After settling his differences with a Japanese PoW camp commander, a British colonel co-operates to oversee his men's construction of a railway bridge for their captors - while oblivious to a plan by the Allies to destroy it.
An inordinately complex man who has been labeled everything from hero, to charlatan, to sadist, Thomas Edward Lawrence blazed his way to glory in the Arabian desert, then sought anonymity as a common soldier under an assumed name. The story opens with the death of Lawrence in a motorcycle accident in Dorset at the age of 46, then flashbacks to recount his adventures: as a young intelligence officer in Cairo in 1916, he is given leave to investigate the progress of the Arab revolt against the Turks in World War I. In the desert, he organizes a guerrilla army and--for two years--leads the Arabs in harassing the Turks with desert raids, train-wrecking and camel attacks. Eventually, he leads his army northward and helps a British General destroy the power of the Ottoman Empire. Written by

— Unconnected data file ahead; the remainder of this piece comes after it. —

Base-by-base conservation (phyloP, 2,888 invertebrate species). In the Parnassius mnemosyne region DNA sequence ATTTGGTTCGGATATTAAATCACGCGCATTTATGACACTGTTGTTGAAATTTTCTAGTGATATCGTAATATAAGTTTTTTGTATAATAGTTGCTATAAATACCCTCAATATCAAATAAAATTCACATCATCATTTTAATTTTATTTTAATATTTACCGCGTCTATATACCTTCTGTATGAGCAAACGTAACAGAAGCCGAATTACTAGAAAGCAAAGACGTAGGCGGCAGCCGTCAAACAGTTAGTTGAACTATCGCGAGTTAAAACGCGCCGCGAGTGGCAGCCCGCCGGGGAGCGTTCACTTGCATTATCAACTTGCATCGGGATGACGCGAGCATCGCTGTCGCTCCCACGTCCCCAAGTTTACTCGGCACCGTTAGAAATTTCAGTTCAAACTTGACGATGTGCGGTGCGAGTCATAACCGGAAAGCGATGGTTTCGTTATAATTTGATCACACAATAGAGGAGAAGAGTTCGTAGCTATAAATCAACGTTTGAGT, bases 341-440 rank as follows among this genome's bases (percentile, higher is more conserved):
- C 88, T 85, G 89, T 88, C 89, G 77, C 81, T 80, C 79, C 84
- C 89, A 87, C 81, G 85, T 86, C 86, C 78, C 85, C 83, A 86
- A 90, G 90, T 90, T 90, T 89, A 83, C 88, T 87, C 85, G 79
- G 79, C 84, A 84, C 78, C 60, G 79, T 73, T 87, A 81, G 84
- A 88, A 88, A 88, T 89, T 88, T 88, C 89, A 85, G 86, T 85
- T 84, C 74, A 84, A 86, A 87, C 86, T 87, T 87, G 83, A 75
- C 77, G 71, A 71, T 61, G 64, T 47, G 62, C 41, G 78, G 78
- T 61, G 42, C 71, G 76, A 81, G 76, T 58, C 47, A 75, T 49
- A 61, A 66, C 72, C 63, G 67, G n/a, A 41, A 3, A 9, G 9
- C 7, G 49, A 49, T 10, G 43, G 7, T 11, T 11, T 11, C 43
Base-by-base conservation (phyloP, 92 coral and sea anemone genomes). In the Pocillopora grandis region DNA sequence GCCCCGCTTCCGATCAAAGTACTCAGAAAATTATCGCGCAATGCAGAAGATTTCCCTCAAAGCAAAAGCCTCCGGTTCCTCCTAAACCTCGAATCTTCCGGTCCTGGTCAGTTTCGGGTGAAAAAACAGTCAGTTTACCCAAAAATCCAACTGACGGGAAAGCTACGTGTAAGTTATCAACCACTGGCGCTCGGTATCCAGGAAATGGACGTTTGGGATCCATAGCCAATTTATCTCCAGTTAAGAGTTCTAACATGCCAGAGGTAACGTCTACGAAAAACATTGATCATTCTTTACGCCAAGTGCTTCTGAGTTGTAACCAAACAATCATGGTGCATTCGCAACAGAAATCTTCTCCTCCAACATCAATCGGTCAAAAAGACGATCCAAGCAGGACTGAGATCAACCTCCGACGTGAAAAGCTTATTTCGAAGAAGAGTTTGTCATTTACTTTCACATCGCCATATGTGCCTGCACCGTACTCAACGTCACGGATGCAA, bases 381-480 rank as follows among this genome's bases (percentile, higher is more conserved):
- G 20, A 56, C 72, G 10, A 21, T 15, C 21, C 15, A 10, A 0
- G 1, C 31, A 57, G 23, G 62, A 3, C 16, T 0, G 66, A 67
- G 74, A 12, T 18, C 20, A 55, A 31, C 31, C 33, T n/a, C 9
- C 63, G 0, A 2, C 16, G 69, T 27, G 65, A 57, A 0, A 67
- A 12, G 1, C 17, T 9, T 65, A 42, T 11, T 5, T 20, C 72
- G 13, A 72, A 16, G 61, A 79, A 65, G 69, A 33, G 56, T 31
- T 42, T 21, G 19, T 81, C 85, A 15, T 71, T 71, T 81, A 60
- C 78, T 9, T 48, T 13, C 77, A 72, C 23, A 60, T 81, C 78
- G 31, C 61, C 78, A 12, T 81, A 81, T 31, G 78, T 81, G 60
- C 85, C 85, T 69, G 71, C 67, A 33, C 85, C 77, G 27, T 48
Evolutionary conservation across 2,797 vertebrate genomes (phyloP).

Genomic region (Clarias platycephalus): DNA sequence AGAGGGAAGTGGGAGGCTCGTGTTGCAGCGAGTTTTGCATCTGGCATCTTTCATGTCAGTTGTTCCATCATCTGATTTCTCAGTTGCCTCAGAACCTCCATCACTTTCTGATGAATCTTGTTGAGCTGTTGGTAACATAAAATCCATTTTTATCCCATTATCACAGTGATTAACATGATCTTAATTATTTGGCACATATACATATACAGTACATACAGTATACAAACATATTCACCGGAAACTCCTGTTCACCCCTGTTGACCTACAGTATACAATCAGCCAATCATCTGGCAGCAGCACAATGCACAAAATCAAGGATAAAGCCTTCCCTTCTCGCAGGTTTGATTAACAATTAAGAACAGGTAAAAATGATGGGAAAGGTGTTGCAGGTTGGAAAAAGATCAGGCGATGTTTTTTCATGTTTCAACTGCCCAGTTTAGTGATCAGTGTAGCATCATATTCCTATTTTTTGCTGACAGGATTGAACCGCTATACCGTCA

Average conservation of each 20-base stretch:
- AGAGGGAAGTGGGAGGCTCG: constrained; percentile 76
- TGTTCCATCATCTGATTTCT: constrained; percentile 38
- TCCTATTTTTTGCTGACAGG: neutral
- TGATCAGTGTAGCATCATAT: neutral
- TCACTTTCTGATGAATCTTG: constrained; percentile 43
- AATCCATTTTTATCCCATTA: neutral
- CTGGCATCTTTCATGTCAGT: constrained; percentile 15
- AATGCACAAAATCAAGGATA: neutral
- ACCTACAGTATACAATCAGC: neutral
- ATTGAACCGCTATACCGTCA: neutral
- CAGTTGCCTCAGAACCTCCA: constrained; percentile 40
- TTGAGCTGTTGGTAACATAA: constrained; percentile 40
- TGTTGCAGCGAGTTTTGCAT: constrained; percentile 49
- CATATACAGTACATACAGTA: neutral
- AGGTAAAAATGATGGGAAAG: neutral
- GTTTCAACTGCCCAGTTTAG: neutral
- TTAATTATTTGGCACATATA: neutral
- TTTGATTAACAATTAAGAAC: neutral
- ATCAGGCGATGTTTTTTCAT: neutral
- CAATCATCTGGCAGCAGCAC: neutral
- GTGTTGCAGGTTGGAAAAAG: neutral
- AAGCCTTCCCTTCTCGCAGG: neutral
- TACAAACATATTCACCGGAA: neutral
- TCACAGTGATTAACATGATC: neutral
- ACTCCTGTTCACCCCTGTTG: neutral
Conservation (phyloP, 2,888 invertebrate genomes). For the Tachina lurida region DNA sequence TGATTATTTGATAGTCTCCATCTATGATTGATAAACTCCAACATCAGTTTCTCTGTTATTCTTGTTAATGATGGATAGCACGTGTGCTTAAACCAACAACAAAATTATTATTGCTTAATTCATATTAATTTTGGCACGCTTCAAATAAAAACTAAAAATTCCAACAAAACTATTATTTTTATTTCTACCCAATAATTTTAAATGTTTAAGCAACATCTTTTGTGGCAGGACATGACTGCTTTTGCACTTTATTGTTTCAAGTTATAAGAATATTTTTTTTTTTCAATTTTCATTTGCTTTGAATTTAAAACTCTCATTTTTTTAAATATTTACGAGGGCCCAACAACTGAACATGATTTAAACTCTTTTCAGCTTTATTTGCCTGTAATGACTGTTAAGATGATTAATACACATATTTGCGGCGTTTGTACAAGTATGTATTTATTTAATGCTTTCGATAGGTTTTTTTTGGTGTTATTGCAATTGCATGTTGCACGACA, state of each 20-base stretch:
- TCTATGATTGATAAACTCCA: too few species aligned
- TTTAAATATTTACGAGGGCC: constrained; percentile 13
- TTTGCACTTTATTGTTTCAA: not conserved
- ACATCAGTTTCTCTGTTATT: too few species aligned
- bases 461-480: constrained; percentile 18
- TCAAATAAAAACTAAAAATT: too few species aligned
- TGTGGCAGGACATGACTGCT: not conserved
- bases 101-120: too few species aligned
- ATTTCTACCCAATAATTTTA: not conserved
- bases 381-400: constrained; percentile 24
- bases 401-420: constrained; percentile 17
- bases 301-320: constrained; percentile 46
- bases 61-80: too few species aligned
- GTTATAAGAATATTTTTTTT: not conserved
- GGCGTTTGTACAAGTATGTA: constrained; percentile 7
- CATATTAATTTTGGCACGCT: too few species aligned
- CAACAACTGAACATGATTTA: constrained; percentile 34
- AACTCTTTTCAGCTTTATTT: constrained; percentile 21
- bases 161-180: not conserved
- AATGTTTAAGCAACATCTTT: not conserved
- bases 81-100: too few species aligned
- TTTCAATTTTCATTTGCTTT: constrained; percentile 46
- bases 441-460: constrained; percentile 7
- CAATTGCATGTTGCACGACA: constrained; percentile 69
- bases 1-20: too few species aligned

Peter O'Toole was nearly killed during the first take of the Aqaba scene. A gun (used to signal the beginning of the scene) went off prematurely, and O'Toole's camel panicked, throwing him to the ground, while the extras on horseback began charging. Fortunately for O'Toole, his camel stayed still and stood over O'Toole, saving him from being trampled. See more »
After the dissolution of the Arab Council, Ali disappears into the shadows leaving Auda alone by the reflecting pool. He looks briefly at the reflected moon in it, then turns toward camera as if to stare directly at it. But for the moon's reflection to be visible to the camera, the moon must be behind him. See more »
The fact that 744 people on the Internet Movie Database gave Lawrence of Arabia a "1" one the the 1-10 scale is outright obscene. Not only is Lawrence of Arabia one of the best cinematic achievements of all time, and historically intriguing to boot, it's a just plain great film with a little bit of something for everyone, including a rich historical plot, vibrant characters, great setting, and plenty of fabulously choreographed battle scenes. The film is also topical for today's society, for example: "Why is terrorism so popular in the middle east today? Well, it might just have something to do with the fact T.E. Lawrence encouraged the Arab tribes to deal with their Ottoman occupiers using bombs and machine guns." How anyone with eyes and ears could dislike this movie that much is beyond my comprehension.
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